Ask Josh Anything #011

Josh, Hottie, and Fatty are back with all the bike-related questions too nerdy to be asked (or answered) anywhere else. In this episode, we tackle:

  • What lessons from track racing can be applied to singlespeed mountain bike racing?
  • All else being equal, are fewer spokes more aero?
  • Is a matte finish on helmets faster than a gloss finish?
  • What are the fastest patterns for tire treads?
  • What marginal gains are there to be had when racing your indoor trainer online?

Got a question you’d like to ask? Text or leave a voicemail at the Marginal Gains Hotline: +1-317-343-4506 or just leave a comment in this post!

Subscribe using your favorite podcast platform (but be sure to rate and review us on Apple Podcasts).


  • Luke Moseley

    Hey Fellas, love the podcast, it’s sustained me on long, wet British winter rides :)

    First, many years ago I was a sports scientist (earning a PhD) and my post grad colleagues then were working on head cooling as a mechanism of improving performance in the heat. I thought of this in your section of cooling during Zwift races. I’d suggest that, in short races at least, the effect of head cooling would be greater than body cooling due to the reduction in perceived effort (see Hutchinson’s excellent Endure book for a summary). In longer races where significant internal heat would build up that would become more important… Either way caffeine has been consistently shown to reduce the impact of heat on perceived exertion so is definitely recommended for most athletes.

    Anyway, I have a question. What would you say would be the most effective strategies in ultra bike packing races (on road)? Even though the speeds are relatively low, over 1000 miles little things add up. I’m thinking tubeless, aero wheels, riding at night when it’s cool and quiet, chain waxing (and carrying lube), aero baggage etc. What about dynamo hubs Vs battery lights? I know the answer is “it depends” but If you guys were racing an event like this, what would you focus on?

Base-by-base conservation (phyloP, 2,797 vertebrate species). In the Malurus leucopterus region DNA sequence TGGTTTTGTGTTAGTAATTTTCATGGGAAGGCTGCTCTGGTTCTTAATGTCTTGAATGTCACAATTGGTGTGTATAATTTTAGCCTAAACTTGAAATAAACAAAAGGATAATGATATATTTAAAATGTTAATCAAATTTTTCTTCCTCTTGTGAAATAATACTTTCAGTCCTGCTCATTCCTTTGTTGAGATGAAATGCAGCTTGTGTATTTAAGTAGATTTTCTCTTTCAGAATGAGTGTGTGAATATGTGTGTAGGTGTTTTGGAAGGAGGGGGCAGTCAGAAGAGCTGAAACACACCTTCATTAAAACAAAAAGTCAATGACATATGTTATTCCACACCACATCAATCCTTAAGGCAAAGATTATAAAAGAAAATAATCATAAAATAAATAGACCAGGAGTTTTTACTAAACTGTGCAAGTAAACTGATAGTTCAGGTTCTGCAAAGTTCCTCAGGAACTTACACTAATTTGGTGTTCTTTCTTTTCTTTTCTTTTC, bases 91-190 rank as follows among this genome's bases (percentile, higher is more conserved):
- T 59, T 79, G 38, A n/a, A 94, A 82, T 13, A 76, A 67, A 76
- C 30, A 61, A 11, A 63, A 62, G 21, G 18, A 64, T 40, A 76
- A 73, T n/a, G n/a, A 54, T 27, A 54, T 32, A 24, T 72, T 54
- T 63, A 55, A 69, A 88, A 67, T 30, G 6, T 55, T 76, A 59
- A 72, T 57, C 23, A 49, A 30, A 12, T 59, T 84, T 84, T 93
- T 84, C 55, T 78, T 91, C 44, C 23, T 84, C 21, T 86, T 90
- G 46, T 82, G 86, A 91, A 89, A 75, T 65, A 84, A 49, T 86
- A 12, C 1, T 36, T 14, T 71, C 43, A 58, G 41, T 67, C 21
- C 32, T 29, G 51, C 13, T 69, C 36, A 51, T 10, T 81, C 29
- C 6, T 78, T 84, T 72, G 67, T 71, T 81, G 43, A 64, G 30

Thanks again for the podcast, takes me back to my sports science days, happy memories!


  • Michael McClure

    Recumbents often do very well in ultracycling events such as the recent Bike Sebring. Unfortunately, often when they win they are relegated to “first recumbent” , even though they were first overall.

  • Nick Dart

    Hi there! Nice podcast. You rarely find this level of bike geekery discussed in podcast! Very interesting and enjoyable for those of us that have a similar way of thinking.

    I’d like to know you opinion on wheel balancing. On a couple of occasions I’ve added a weight of around 5-15g onto my rim, usually opposite the valve, to balance a wheel. Although it then feels nicer to spin, eliminating the small wobble, I’m not convinced it improves the performance of the wheel and bike? In terms of rolling resistance, it will remove the (very small) sinusoidal variation in normal force and rolling resistance, but averaged out, the rolling resistance should be the same shouldn’t it?

  • Chris

    Check out Mike Mowetts hour record Google doc. (including recumbents) big shout out to Mike… Gigantic undertaking on this resource

Leave a comment

Please note, comments must be approved before they are published

This site is protected by reCAPTCHA and the Google Privacy Policy and Terms of Service apply.